In FIGS. 3A and 3B, the first reference signal RD and the second reference signal RD/8 are depicted, corresponding temporally, while FIG. 3C shows the counter contents of the counter Z1 and counter Z2. The processing device VE initially starts a test routine at the beginning of a monitoring operation, if at all possible, with a positive signal edge of the second reference signal RD/8. The goal of the test routine is to determine whether the transmitting device G is in a state of constant rotational frequency. This is done by incrementing counter Z1 with a constant counting frequency as of an instant T1, as long as a logical "1" signal is applied during a pulse duration of the second reference signal RD/8. The counter Z1 is then decremented with the same counting frequency during the following pulse pause. As shown in FIG. 3A-3C, this pulse pause would last from the time T2 to the time T3. If there is a proper mark-to-space ratio of 1:1 of the second reference signal RD/8 at this point, the counter Z1 will have counted down again to its original setting (i.e., the count before the beginning of the counting operation) or will have at least reached the original setting within a specifiable tolerance band. According to the present invention, whether a stationary condition exists which permits, at all, the further signal monitoring operation is determined by the processing device VE at this point. Further, if the transmitting device G achieves a minimum rotational frequency (i.e., the counter Z1 does not exceed a specifiable counting threshold after the counting after the counting operations) further signal monitoring operation may be permitted.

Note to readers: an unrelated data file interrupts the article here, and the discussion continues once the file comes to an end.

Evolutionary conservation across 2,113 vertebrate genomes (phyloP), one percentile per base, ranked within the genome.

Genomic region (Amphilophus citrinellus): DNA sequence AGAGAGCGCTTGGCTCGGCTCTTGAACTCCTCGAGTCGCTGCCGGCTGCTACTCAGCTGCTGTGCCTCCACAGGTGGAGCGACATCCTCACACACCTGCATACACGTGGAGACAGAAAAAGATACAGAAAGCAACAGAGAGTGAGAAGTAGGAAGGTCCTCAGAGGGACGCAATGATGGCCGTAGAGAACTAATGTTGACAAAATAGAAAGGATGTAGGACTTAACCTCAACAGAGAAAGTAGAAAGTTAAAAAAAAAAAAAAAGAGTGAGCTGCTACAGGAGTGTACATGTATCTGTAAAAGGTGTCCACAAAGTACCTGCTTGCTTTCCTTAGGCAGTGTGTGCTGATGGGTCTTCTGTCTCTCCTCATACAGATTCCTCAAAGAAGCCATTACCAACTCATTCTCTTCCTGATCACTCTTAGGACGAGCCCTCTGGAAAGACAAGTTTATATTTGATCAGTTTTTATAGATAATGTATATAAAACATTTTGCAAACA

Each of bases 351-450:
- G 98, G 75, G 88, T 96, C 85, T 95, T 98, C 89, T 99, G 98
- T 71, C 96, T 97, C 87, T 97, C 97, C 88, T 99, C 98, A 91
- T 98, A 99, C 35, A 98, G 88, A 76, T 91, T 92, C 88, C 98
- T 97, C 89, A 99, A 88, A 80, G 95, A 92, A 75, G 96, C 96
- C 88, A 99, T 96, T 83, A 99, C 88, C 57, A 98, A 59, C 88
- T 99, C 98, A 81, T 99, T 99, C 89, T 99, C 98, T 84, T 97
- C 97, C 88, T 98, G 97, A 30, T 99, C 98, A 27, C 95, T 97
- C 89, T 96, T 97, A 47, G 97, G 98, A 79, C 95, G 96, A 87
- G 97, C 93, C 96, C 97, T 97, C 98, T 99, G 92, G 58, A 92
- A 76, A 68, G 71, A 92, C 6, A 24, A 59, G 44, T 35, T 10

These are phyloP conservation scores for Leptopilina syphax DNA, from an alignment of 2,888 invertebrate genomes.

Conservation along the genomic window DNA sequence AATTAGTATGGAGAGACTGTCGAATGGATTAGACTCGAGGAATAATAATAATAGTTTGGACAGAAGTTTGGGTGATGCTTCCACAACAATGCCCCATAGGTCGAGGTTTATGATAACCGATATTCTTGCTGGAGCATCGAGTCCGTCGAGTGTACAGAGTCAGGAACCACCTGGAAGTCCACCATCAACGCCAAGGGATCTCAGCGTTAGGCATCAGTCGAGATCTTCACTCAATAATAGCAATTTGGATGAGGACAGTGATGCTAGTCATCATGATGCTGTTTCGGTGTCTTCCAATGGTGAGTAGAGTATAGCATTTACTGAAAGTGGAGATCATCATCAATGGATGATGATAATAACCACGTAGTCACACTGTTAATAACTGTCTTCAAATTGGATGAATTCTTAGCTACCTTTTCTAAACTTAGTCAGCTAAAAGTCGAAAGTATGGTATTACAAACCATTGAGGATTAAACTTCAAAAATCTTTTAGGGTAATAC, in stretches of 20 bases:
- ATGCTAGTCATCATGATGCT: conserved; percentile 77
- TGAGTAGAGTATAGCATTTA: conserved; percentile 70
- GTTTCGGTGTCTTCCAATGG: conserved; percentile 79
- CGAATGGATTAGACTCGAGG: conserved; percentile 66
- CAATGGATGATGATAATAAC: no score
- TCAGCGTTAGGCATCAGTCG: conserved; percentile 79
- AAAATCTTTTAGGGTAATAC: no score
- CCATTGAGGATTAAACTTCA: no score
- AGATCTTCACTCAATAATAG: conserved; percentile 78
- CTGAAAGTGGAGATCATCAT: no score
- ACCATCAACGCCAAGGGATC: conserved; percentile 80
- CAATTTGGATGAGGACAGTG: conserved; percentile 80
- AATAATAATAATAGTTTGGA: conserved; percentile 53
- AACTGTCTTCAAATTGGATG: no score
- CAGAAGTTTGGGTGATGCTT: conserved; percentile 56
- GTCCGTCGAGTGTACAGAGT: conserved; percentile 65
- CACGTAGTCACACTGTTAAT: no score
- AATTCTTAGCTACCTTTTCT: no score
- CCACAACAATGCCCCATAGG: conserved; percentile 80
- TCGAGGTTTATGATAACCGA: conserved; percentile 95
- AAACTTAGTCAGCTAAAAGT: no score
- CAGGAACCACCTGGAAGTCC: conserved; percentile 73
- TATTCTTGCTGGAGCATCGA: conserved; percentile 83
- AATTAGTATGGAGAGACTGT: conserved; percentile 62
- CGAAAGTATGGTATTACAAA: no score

The actual analysis of the signal quality with respect to amplitude-offset errors and phase errors initially takes place beginning at an instant T3 up to an instant T4, given by the end of a pulse duration I. During this time, the counter Z2 is incremented with a constant counting frequency. Counter Z2 is decremented in the same way during the pause II of the first reference signal RD (i.e., time beginning at instant T4 and ending at instant T5). Again, when a mark-to-space ratio of 1:1 exists (which indicates a correct operation), the counter Z2 must have nearly reached its original setting at the time T5.